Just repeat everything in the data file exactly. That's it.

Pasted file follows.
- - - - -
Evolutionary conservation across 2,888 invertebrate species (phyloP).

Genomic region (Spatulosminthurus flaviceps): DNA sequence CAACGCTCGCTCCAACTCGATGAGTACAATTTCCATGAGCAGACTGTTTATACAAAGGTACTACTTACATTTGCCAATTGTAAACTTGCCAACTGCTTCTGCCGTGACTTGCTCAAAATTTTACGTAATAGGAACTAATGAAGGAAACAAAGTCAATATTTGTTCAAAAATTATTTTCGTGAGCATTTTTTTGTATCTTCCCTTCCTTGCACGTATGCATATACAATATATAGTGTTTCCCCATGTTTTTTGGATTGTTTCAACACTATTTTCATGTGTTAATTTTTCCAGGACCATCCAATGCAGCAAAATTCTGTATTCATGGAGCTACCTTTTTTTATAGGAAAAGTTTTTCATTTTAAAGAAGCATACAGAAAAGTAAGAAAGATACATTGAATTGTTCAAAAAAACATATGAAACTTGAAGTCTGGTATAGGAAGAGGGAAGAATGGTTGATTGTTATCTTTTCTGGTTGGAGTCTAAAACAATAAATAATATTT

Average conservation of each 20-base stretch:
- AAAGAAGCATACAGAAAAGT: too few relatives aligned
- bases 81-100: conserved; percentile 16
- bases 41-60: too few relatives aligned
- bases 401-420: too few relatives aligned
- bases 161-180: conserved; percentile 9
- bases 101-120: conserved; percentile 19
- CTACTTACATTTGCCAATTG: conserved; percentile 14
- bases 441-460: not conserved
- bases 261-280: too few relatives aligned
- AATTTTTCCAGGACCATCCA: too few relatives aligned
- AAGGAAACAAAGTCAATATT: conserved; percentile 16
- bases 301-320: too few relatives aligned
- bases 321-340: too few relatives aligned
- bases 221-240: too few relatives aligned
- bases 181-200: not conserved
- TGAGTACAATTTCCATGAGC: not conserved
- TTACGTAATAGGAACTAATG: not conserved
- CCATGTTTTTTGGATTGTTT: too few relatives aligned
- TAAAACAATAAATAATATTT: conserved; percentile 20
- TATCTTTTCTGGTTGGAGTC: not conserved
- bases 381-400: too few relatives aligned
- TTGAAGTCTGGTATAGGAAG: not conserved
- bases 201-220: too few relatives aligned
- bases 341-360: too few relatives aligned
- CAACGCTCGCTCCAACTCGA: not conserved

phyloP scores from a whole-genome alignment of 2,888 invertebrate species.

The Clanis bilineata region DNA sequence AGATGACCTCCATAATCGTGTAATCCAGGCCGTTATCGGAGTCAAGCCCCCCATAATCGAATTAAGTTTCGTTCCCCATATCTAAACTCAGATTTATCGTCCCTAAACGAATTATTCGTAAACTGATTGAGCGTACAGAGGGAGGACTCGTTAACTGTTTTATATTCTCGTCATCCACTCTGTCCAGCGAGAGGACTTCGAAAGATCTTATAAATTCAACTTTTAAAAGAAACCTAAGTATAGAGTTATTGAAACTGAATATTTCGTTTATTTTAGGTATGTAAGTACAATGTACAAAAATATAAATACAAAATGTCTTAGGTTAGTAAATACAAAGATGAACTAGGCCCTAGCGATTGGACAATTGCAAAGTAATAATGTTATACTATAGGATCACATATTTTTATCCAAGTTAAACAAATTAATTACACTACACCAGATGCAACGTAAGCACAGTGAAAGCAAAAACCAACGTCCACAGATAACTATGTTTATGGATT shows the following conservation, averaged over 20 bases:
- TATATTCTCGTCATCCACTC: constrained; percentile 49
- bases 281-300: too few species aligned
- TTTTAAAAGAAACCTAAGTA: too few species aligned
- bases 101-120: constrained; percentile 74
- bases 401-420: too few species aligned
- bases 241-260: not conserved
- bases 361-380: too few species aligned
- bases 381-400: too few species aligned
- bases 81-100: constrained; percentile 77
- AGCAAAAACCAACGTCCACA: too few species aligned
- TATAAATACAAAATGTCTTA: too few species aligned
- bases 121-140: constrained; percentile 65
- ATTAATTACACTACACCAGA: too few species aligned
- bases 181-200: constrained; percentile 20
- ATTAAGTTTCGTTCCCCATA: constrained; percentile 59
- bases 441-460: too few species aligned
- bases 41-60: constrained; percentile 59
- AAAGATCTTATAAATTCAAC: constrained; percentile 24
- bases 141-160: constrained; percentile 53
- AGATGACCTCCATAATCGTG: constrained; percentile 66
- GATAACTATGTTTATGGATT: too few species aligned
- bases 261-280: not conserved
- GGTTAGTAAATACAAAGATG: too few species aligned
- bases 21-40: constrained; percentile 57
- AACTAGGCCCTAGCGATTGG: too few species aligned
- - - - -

Evolutionary conservation across 2,888 invertebrate species (phyloP).

Genomic region (Spatulosminthurus flaviceps): DNA sequence CAACGCTCGCTCCAACTCGATGAGTACAATTTCCATGAGCAGACTGTTTATACAAAGGTACTACTTACATTTGCCAATTGTAAACTTGCCAACTGCTTCTGCCGTGACTTGCTCAAAATTTTACGTAATAGGAACTAATGAAGGAAACAAAGTCAATATTTGTTCAAAAATTATTTTCGTGAGCATTTTTTTGTATCTTCCCTTCCTTGCACGTATGCATATACAATATATAGTGTTTCCCCATGTTTTTTGGATTGTTTCAACACTATTTTCATGTGTTAATTTTTCCAGGACCATCCAATGCAGCAAAATTCTGTATTCATGGAGCTACCTTTTTTTATAGGAAAAGTTTTTCATTTTAAAGAAGCATACAGAAAAGTAAGAAAGATACATTGAATTGTTCAAAAAAACATATGAAACTTGAAGTCTGGTATAGGAAGAGGGAAGAATGGTTGATTGTTATCTTTTCTGGTTGGAGTCTAAAACAATAAATAATATTT

Average conservation of each 20-base stretch:
- AAAGAAGCATACAGAAAAGT: too few relatives aligned
- bases 81-100: conserved; percentile 16
- bases 41-60: too few relatives aligned
- bases 401-420: too few relatives aligned
- bases 161-180: conserved; percentile 9
- bases 101-120: conserved; percentile 19
- CTACTTACATTTGCCAATTG: conserved; percentile 14
- bases 441-460: not conserved
- bases 261-280: too few relatives aligned
- AATTTTTCCAGGACCATCCA: too few relatives aligned
- AAGGAAACAAAGTCAATATT: conserved; percentile 16
- bases 301-320: too few relatives aligned
- bases 321-340: too few relatives aligned
- bases 221-240: too few relatives aligned
- bases 181-200: not conserved
- TGAGTACAATTTCCATGAGC: not conserved
- TTACGTAATAGGAACTAATG: not conserved
- CCATGTTTTTTGGATTGTTT: too few relatives aligned
- TAAAACAATAAATAATATTT: conserved; percentile 20
- TATCTTTTCTGGTTGGAGTC: not conserved
- bases 381-400: too few relatives aligned
- TTGAAGTCTGGTATAGGAAG: not conserved
- bases 201-220: too few relatives aligned
- bases 341-360: too few relatives aligned
- CAACGCTCGCTCCAACTCGA: not conserved

phyloP scores from a whole-genome alignment of 2,888 invertebrate species.

The Clanis bilineata region DNA sequence AGATGACCTCCATAATCGTGTAATCCAGGCCGTTATCGGAGTCAAGCCCCCCATAATCGAATTAAGTTTCGTTCCCCATATCTAAACTCAGATTTATCGTCCCTAAACGAATTATTCGTAAACTGATTGAGCGTACAGAGGGAGGACTCGTTAACTGTTTTATATTCTCGTCATCCACTCTGTCCAGCGAGAGGACTTCGAAAGATCTTATAAATTCAACTTTTAAAAGAAACCTAAGTATAGAGTTATTGAAACTGAATATTTCGTTTATTTTAGGTATGTAAGTACAATGTACAAAAATATAAATACAAAATGTCTTAGGTTAGTAAATACAAAGATGAACTAGGCCCTAGCGATTGGACAATTGCAAAGTAATAATGTTATACTATAGGATCACATATTTTTATCCAAGTTAAACAAATTAATTACACTACACCAGATGCAACGTAAGCACAGTGAAAGCAAAAACCAACGTCCACAGATAACTATGTTTATGGATT shows the following conservation, averaged over 20 bases:
- TATATTCTCGTCATCCACTC: constrained; percentile 49
- bases 281-300: too few species aligned
- TTTTAAAAGAAACCTAAGTA: too few species aligned
- bases 101-120: constrained; percentile 74
- bases 401-420: too few species aligned
- bases 241-260: not conserved
- bases 361-380: too few species aligned
- bases 381-400: too few species aligned
- bases 81-100: constrained; percentile 77
- AGCAAAAACCAACGTCCACA: too few species aligned
- TATAAATACAAAATGTCTTA: too few species aligned
- bases 121-140: constrained; percentile 65
- ATTAATTACACTACACCAGA: too few species aligned
- bases 181-200: constrained; percentile 20
- ATTAAGTTTCGTTCCCCATA: constrained; percentile 59
- bases 441-460: too few species aligned
- bases 41-60: constrained; percentile 59
- AAAGATCTTATAAATTCAAC: constrained; percentile 24
- bases 141-160: constrained; percentile 53
- AGATGACCTCCATAATCGTG: constrained; percentile 66
- GATAACTATGTTTATGGATT: too few species aligned
- bases 261-280: not conserved
- GGTTAGTAAATACAAAGATG: too few species aligned
- bases 21-40: constrained; percentile 57
- AACTAGGCCCTAGCGATTGG: too few species aligned